Here are some answers to things I get asked a lot, and I’ll keep adding to it as people ask me questions. Can’t find the answer to your question? Feel free to ask it via the contact me form!
1) What classes should I take?
It depends on what you want to learn and what institution you’re at. I always recommend starting with a basic statistics course. If your department offers an applied stats course, try that one! If you end up wanting more stats theory, then you can go over to the statistics department and take one there. A lot of departments offer GIS courses– check out listings in Geography, Natural Resources, and Agriculture/ Ag Engineering. Sometimes you’ll see applied GIS courses in social sciences, city and regional planning, and meteorology. A lot of the GIS content/ computer skills translate across all these disciplines, so don’t worry too much if it seems like the labs are on topics you’re not familiar with.
At OSU, I recommend Geography 5100 as a great intro to statistics and R including non-parametric alternatives to common procedures like ANOVA. Horticulture and Crop Sciences offers a basic experimental design course (HCS 5887) that covers basic SAS or R. HCS 8887 is great if you’ll be using lots of ANOVAs and pairwise comparisons/contrasts. SENR (School of Environment and Natural Resources) has an undergraduate stats course and a grad level course, both of which work with real data sets and include lab write ups.
If you’re looking for a more spatial stats focused class, GEOG 8102 is truly fantastic. It doesn’t expect GIS knowledge going in and covers R, GeoDa, and SatScan. This class spends a lot of time on generalized linear models and other regression techniques before jumping into spatial error models and geographically weighted regression I still rely on the example codes from that class.
If you’re looking for a GIS class, SENR 3700 is great. It has clear step-by-step activities that even people who aren’t confident in their computer skills can complete successfully. Most of the class is in QGIS, but some of it is in Google Earth or ArcGIS. The Geography department has some other basic GIS classes, mostly in Esri softwares (ArcMap, etc.) that I’ve heard good things about but haven’t personally taken. Also keep your eye out for library courses or webinars from software manufacturers.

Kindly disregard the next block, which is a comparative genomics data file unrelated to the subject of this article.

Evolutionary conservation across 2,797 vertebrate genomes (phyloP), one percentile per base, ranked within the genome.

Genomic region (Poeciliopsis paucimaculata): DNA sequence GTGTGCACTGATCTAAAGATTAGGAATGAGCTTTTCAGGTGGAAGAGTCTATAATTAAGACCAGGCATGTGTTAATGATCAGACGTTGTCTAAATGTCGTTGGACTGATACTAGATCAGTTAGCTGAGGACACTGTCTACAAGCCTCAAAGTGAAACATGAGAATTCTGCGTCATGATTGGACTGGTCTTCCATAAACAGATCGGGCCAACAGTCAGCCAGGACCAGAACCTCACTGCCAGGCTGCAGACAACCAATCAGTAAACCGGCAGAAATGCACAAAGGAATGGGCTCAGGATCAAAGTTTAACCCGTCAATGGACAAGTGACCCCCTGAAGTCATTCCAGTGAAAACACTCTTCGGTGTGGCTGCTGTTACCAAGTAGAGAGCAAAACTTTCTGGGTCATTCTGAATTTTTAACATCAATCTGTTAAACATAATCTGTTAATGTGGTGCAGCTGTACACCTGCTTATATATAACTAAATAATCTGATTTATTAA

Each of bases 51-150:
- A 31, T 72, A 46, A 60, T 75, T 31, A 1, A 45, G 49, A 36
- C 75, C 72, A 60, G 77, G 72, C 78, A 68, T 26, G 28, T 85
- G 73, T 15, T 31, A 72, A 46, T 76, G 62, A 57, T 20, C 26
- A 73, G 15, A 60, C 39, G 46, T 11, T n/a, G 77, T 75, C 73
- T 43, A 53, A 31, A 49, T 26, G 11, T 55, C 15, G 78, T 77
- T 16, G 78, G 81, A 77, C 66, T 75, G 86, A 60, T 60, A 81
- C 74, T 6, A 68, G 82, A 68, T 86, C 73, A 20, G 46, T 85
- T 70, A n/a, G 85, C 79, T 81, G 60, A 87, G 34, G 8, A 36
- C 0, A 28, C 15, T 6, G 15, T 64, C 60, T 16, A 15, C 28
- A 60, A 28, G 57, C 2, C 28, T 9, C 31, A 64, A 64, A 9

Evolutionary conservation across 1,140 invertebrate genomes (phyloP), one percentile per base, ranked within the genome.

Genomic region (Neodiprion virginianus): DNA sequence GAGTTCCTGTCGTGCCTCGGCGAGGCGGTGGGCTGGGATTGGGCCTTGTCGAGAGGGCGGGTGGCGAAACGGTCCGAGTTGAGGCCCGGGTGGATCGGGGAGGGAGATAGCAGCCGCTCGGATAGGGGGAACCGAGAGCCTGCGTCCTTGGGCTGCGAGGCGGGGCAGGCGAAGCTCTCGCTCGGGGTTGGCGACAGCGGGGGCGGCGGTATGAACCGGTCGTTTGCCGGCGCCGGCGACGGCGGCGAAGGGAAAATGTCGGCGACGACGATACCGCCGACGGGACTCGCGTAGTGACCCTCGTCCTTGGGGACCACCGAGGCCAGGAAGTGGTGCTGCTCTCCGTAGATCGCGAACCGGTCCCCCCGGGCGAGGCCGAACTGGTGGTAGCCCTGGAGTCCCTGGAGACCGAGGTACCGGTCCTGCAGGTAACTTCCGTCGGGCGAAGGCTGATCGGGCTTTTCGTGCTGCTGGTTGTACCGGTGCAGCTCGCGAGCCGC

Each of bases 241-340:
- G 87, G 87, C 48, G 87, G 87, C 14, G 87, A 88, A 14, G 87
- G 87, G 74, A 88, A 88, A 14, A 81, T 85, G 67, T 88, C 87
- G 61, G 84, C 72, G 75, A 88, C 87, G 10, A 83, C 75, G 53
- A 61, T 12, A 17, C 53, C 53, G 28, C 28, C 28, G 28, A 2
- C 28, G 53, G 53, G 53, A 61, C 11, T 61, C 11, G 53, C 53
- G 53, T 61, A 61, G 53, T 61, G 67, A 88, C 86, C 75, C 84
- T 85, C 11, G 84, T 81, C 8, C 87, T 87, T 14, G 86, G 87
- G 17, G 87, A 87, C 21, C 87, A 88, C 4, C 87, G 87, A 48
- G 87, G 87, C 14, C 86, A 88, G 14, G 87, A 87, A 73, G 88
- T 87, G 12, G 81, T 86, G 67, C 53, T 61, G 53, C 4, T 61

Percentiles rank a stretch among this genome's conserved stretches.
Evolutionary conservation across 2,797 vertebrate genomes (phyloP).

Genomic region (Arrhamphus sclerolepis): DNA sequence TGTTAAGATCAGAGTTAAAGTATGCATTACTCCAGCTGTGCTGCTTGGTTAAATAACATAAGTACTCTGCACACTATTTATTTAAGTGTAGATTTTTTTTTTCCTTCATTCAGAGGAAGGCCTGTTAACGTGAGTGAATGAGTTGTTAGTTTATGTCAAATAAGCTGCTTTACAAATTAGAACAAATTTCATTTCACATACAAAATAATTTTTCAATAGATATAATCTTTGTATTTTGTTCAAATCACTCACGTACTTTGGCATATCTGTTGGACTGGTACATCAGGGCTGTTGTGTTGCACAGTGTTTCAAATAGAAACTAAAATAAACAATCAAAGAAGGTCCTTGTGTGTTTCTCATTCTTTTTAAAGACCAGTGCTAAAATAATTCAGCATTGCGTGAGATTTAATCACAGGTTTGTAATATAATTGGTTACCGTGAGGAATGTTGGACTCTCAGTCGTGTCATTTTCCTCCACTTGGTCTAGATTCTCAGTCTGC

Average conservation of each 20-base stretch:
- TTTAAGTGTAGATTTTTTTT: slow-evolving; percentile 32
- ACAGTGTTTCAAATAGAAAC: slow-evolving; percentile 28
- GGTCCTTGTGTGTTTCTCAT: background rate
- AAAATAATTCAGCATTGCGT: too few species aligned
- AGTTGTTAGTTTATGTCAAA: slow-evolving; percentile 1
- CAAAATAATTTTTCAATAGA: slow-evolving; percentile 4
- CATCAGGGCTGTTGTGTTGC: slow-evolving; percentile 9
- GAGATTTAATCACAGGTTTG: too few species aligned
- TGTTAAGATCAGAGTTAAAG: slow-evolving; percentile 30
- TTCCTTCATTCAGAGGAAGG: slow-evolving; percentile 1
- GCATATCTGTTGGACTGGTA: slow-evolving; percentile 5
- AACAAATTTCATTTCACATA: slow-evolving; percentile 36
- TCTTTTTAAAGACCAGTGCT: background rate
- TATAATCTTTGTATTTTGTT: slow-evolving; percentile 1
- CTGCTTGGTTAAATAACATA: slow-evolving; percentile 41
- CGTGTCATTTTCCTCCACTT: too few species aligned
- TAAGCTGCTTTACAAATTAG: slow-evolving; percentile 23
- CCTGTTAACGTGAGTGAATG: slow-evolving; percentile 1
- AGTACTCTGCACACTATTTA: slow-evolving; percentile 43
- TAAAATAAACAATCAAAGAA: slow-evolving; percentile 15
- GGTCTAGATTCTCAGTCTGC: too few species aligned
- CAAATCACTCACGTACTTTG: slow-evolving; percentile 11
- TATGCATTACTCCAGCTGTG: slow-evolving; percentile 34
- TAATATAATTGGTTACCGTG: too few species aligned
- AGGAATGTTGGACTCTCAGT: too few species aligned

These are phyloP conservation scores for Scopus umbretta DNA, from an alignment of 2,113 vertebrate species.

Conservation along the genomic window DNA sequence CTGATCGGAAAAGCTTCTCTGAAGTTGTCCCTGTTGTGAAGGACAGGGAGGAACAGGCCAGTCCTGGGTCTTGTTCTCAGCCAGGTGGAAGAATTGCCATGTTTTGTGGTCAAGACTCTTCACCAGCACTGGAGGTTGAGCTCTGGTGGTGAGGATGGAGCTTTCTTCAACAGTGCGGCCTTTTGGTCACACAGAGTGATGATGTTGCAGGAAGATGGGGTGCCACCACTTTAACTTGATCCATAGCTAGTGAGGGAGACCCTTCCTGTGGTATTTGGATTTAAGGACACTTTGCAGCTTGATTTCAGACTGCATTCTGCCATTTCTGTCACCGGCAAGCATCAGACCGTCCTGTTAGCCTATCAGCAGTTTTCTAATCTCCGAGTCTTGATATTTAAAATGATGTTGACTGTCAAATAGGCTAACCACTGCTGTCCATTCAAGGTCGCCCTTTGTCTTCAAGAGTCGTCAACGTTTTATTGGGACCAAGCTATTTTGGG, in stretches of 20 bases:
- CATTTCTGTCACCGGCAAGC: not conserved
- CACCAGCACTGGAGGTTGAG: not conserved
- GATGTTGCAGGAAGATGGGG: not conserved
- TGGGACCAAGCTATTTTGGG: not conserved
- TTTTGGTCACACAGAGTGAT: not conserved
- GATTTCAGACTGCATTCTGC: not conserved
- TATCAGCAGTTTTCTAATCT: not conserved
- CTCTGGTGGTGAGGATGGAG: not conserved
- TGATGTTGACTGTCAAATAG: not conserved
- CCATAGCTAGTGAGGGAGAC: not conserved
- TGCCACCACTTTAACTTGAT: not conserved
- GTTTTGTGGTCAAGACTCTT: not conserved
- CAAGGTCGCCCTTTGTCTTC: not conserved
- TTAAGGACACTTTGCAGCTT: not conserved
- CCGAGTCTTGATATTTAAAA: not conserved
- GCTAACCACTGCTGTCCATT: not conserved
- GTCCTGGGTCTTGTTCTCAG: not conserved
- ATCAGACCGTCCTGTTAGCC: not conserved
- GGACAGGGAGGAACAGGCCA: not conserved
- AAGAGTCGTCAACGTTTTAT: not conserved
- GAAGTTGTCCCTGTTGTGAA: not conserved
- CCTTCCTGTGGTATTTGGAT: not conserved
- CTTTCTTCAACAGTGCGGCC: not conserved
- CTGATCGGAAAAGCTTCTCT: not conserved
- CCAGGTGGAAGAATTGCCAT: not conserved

2) Spatial stats is cool. What should I read?
Statistical Methods for Geography: a Student’s Guide by Peter A. Rogerson is pretty great. It’s also the textbook for GEOG 5100, but it’s shockingly readable for a stats textbook.
3) What software should I learn?
Free stuff: R is fantastic for analyzing spatial data. QGIS is great for making maps. SAGA GIS is good for terrain analysis and other raster data manipulation. There’s a SAGA plug-in for QGIS, but sometimes it’s nice to just use SAGA itself. GeoDa is a nice point and click software that makes Moran’s I and LISA maps really easily. It does some spatial regression things and basic maps too.
Not free: MatLab is my favorite place to make graphs. R, specifically ggplot2, can make gorgeous graphs, but you have to fuss a bit. The defaults for graphs in MatLab are gorgeous. Maybe not worth learning a new software for some people, but consider it if you’ll be making lots of graphs with many colors or any 3D graphs. Most of Esri’s programs cost money, although they have some web-based GIS tools available for free these days. Many people use ArcMap for map making and spatial analysis. I like their mobile platform a lot, especially Survey123. SAS is a common statistics software, especially in natural sciences. I don’t use it much but I should probably get better at it.
Agriculture specific: There are tons of options. A lot of people use SMS, but it’s pricey. If you want to go into crop consulting, it’s probably worth learning. If you’re looking for personal use, shop around and try the free trials of lots of different software programs.
4) Why do your screen shots look pink?
I have a filter on my phone to reduce the blue light output. It looks light pink during the day and is darker after the sun sets. If you look at my phone, you can’t really tell because the whole screen looks like the same. My screenshots also look pretty normal on other screens with a filter, but if you are looking at this site on a device with no filter they will be noticeably pink.